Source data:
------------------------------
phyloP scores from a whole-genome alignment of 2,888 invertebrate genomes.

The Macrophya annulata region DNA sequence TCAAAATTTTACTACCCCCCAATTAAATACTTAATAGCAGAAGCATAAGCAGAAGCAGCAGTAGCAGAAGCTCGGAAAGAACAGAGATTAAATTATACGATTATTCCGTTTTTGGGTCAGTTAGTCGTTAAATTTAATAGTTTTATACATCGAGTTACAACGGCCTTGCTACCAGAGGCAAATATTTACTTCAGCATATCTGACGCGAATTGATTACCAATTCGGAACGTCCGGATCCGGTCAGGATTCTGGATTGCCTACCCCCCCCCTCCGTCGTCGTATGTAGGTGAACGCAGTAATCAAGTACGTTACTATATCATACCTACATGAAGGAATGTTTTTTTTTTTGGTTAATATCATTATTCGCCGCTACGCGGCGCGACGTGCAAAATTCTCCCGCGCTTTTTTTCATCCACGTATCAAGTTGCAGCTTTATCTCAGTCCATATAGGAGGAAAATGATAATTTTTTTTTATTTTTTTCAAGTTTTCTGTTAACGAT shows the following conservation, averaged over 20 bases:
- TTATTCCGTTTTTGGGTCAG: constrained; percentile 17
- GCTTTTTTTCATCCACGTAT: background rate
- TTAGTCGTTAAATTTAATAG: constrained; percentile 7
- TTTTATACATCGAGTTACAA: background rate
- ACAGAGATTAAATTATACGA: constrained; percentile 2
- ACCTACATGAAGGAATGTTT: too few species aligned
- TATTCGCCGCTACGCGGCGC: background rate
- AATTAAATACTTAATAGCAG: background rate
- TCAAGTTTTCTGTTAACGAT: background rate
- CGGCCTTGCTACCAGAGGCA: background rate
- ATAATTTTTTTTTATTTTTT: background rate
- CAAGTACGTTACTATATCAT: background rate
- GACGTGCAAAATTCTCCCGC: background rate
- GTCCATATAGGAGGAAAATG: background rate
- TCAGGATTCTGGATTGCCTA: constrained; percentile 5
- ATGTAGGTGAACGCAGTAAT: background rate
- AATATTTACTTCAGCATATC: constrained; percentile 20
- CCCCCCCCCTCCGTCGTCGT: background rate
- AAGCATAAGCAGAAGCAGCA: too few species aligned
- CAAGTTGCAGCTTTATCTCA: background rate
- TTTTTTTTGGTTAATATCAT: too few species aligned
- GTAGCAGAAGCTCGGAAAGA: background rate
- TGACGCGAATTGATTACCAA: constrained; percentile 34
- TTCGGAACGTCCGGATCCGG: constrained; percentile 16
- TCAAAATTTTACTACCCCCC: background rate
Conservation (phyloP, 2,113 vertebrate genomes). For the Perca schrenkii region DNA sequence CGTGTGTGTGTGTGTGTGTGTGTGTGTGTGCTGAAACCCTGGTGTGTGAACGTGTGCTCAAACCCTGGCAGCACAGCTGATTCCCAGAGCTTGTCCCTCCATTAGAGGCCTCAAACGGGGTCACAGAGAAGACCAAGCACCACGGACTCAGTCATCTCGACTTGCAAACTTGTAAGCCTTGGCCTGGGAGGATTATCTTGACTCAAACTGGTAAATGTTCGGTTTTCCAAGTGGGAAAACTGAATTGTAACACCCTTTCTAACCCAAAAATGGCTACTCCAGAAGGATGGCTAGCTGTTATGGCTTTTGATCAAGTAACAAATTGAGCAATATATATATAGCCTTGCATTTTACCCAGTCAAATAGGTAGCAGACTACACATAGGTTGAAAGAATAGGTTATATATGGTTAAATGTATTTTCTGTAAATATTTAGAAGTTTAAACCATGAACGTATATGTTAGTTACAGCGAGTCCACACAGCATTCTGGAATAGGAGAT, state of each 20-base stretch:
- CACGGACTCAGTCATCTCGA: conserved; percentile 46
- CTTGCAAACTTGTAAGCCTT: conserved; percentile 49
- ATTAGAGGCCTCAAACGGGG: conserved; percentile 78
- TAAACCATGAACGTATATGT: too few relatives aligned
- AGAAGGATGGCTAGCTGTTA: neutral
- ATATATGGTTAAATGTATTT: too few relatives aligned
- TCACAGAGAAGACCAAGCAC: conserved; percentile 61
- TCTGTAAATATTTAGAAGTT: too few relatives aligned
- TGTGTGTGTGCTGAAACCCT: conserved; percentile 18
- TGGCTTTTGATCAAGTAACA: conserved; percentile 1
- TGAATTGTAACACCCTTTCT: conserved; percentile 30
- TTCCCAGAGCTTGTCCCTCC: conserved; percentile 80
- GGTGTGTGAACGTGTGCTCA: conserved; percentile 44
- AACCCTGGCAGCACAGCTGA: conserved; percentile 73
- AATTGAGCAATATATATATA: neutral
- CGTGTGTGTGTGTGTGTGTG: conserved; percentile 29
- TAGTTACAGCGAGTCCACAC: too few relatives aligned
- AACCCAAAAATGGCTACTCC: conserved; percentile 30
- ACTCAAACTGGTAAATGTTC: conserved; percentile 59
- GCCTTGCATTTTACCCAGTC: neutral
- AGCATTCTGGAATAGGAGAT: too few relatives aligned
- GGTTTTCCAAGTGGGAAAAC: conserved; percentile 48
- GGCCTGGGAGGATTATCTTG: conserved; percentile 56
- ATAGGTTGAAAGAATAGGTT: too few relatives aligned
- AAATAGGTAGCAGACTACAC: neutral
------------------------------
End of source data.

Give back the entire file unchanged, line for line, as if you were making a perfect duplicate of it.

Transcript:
phyloP scores from a whole-genome alignment of 2,888 invertebrate genomes.

The Macrophya annulata region DNA sequence TCAAAATTTTACTACCCCCCAATTAAATACTTAATAGCAGAAGCATAAGCAGAAGCAGCAGTAGCAGAAGCTCGGAAAGAACAGAGATTAAATTATACGATTATTCCGTTTTTGGGTCAGTTAGTCGTTAAATTTAATAGTTTTATACATCGAGTTACAACGGCCTTGCTACCAGAGGCAAATATTTACTTCAGCATATCTGACGCGAATTGATTACCAATTCGGAACGTCCGGATCCGGTCAGGATTCTGGATTGCCTACCCCCCCCCTCCGTCGTCGTATGTAGGTGAACGCAGTAATCAAGTACGTTACTATATCATACCTACATGAAGGAATGTTTTTTTTTTTGGTTAATATCATTATTCGCCGCTACGCGGCGCGACGTGCAAAATTCTCCCGCGCTTTTTTTCATCCACGTATCAAGTTGCAGCTTTATCTCAGTCCATATAGGAGGAAAATGATAATTTTTTTTTATTTTTTTCAAGTTTTCTGTTAACGAT shows the following conservation, averaged over 20 bases:
- TTATTCCGTTTTTGGGTCAG: constrained; percentile 17
- GCTTTTTTTCATCCACGTAT: background rate
- TTAGTCGTTAAATTTAATAG: constrained; percentile 7
- TTTTATACATCGAGTTACAA: background rate
- ACAGAGATTAAATTATACGA: constrained; percentile 2
- ACCTACATGAAGGAATGTTT: too few species aligned
- TATTCGCCGCTACGCGGCGC: background rate
- AATTAAATACTTAATAGCAG: background rate
- TCAAGTTTTCTGTTAACGAT: background rate
- CGGCCTTGCTACCAGAGGCA: background rate
- ATAATTTTTTTTTATTTTTT: background rate
- CAAGTACGTTACTATATCAT: background rate
- GACGTGCAAAATTCTCCCGC: background rate
- GTCCATATAGGAGGAAAATG: background rate
- TCAGGATTCTGGATTGCCTA: constrained; percentile 5
- ATGTAGGTGAACGCAGTAAT: background rate
- AATATTTACTTCAGCATATC: constrained; percentile 20
- CCCCCCCCCTCCGTCGTCGT: background rate
- AAGCATAAGCAGAAGCAGCA: too few species aligned
- CAAGTTGCAGCTTTATCTCA: background rate
- TTTTTTTTGGTTAATATCAT: too few species aligned
- GTAGCAGAAGCTCGGAAAGA: background rate
- TGACGCGAATTGATTACCAA: constrained; percentile 34
- TTCGGAACGTCCGGATCCGG: constrained; percentile 16
- TCAAAATTTTACTACCCCCC: background rate
Conservation (phyloP, 2,113 vertebrate genomes). For the Perca schrenkii region DNA sequence CGTGTGTGTGTGTGTGTGTGTGTGTGTGTGCTGAAACCCTGGTGTGTGAACGTGTGCTCAAACCCTGGCAGCACAGCTGATTCCCAGAGCTTGTCCCTCCATTAGAGGCCTCAAACGGGGTCACAGAGAAGACCAAGCACCACGGACTCAGTCATCTCGACTTGCAAACTTGTAAGCCTTGGCCTGGGAGGATTATCTTGACTCAAACTGGTAAATGTTCGGTTTTCCAAGTGGGAAAACTGAATTGTAACACCCTTTCTAACCCAAAAATGGCTACTCCAGAAGGATGGCTAGCTGTTATGGCTTTTGATCAAGTAACAAATTGAGCAATATATATATAGCCTTGCATTTTACCCAGTCAAATAGGTAGCAGACTACACATAGGTTGAAAGAATAGGTTATATATGGTTAAATGTATTTTCTGTAAATATTTAGAAGTTTAAACCATGAACGTATATGTTAGTTACAGCGAGTCCACACAGCATTCTGGAATAGGAGAT, state of each 20-base stretch:
- CACGGACTCAGTCATCTCGA: conserved; percentile 46
- CTTGCAAACTTGTAAGCCTT: conserved; percentile 49
- ATTAGAGGCCTCAAACGGGG: conserved; percentile 78
- TAAACCATGAACGTATATGT: too few relatives aligned
- AGAAGGATGGCTAGCTGTTA: neutral
- ATATATGGTTAAATGTATTT: too few relatives aligned
- TCACAGAGAAGACCAAGCAC: conserved; percentile 61
- TCTGTAAATATTTAGAAGTT: too few relatives aligned
- TGTGTGTGTGCTGAAACCCT: conserved; percentile 18
- TGGCTTTTGATCAAGTAACA: conserved; percentile 1
- TGAATTGTAACACCCTTTCT: conserved; percentile 30
- TTCCCAGAGCTTGTCCCTCC: conserved; percentile 80
- GGTGTGTGAACGTGTGCTCA: conserved; percentile 44
- AACCCTGGCAGCACAGCTGA: conserved; percentile 73
- AATTGAGCAATATATATATA: neutral
- CGTGTGTGTGTGTGTGTGTG: conserved; percentile 29
- TAGTTACAGCGAGTCCACAC: too few relatives aligned
- AACCCAAAAATGGCTACTCC: conserved; percentile 30
- ACTCAAACTGGTAAATGTTC: conserved; percentile 59
- GCCTTGCATTTTACCCAGTC: neutral
- AGCATTCTGGAATAGGAGAT: too few relatives aligned
- GGTTTTCCAAGTGGGAAAAC: conserved; percentile 48
- GGCCTGGGAGGATTATCTTG: conserved; percentile 56
- ATAGGTTGAAAGAATAGGTT: too few relatives aligned
- AAATAGGTAGCAGACTACAC: neutral